This site will disappear someday, but has been archived here.

**Course description:**
This is the first in a series of three courses, which is an introduction to algebraic and analytic number theory.
Part A will treat the basic properties of number fields:
their rings of integers, unique factorization and its failure, class numbers,
the Dirichlet unit theorem, splitting of primes, cyclotomic fields, and more.
There will also be an emphasis on computational tools, particularly SageMath
and the LMFDB.
(In winter 2021 I will teach Math 204B, which will cover more advanced topics.
In spring 2021, Claus Sorensen will teach Math 204C.)

Due to the COVID-19 pandemic and UCSD campus regulations, this course will be offered in a fully remote format. Lectures will be delivered live via Zoom, and also recorded for asynchronous viewing. Office hours will be held via Zoom; I also plan to offer in-person office hours to the extent possible. (If you were planning on using this course as an in-person course for immigration reasons, contact me for guidance.)

I can only grant course credit to UCSD enrolled students. UCSD offers cross-registration for students from California community colleges and Cal State campuses, and concurrent enrollment for others.

This course will use Canvas *only* for the gradesheet. All other communication will be via this web site or other tools as described below.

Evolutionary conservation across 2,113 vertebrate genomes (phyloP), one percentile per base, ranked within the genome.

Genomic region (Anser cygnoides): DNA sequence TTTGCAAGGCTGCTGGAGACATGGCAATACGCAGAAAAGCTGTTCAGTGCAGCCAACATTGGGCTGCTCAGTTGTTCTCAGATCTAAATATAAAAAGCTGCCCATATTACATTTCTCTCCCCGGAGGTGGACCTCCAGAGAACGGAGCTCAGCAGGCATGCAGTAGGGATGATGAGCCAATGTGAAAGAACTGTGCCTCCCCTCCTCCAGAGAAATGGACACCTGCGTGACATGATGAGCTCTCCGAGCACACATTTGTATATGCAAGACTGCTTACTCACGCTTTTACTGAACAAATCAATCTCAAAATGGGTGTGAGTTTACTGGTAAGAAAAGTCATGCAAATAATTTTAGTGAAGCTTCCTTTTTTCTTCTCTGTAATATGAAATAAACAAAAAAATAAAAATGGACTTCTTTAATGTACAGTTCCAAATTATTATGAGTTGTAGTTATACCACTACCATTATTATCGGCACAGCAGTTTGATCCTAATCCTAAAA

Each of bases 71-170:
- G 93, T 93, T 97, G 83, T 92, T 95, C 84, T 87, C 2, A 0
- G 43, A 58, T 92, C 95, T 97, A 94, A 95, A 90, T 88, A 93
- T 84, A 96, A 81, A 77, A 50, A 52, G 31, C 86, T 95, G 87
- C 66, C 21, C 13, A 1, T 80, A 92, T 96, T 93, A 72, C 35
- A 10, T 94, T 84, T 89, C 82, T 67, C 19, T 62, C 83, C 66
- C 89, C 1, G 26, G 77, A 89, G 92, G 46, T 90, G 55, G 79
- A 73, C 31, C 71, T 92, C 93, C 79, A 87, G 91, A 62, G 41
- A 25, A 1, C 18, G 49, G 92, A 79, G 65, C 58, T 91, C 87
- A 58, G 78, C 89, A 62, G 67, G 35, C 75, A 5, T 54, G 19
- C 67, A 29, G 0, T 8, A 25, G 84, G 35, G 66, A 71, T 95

(Zoom links will be posted to Canvas and Zulip. If you have not received a Zulip invitation, contact me as soon as possible.)

**Online epicourse**:
I plan to run a parallel "epicourse" for the general public. This will include the following components.
(All times are local to San Diego, which means UTC-7 until November 1 and UTC-8 thereafter.)

- I will be streaming lectures in real time using Zoom. For each lecture, I will provide a link to my live whiteboard on Miro, which enables students to see all of the boards at once.
- I will record each lecture and post it shortly afterward (typically within two hours). I will also post the whiteboards as PDFs on this web site.
- In some cases I may prepare lecture notes, which will be posted on this web site.
- I will hold office hours on Zoom, at multiple times to provide reasonable options in all time zones.
- I also plan to have in-person office hours on the UCSD campus, to which epicourse participants based in San Diego are also welcome (subject to UCSD campus regulations, including use of face coverings). Please contact me directly if you wish to attend.
- I will use Zulip for text-based communication with and among the class, including announcements, Zoom passcodes/direct links, and discussion of the course material and problem sets.
- I will set up a project on CoCalc to facilitate use of software (especially SageMath) for some units of the course, and to collect homework for feedback. A few lectures will be given as live demonstrations in CoCalc, borrowing a format from my course Math 157. Thomas Grubb has provided a short video introduction to CoCalc.

If you wish to participate in the epicourse, please fill out this Google Form. You should receive an invitation to join Zulip; this may take a day or two depending on how often I check the form. (I will keep updating Zulip even after the course starts, in case you want to join late.)

Note that the lecture recordings, whiteboards, and lecture notes will be posted publicly here, so you do not need to join the epicourse to get those. However, I hope the other interactions via Zoom and Zulip will add significant value, and encourage everyone following the lectures to join.

**Environment**: In both the course and the epicourse,
I aim to create a conducive learning environment for those who do not see themselves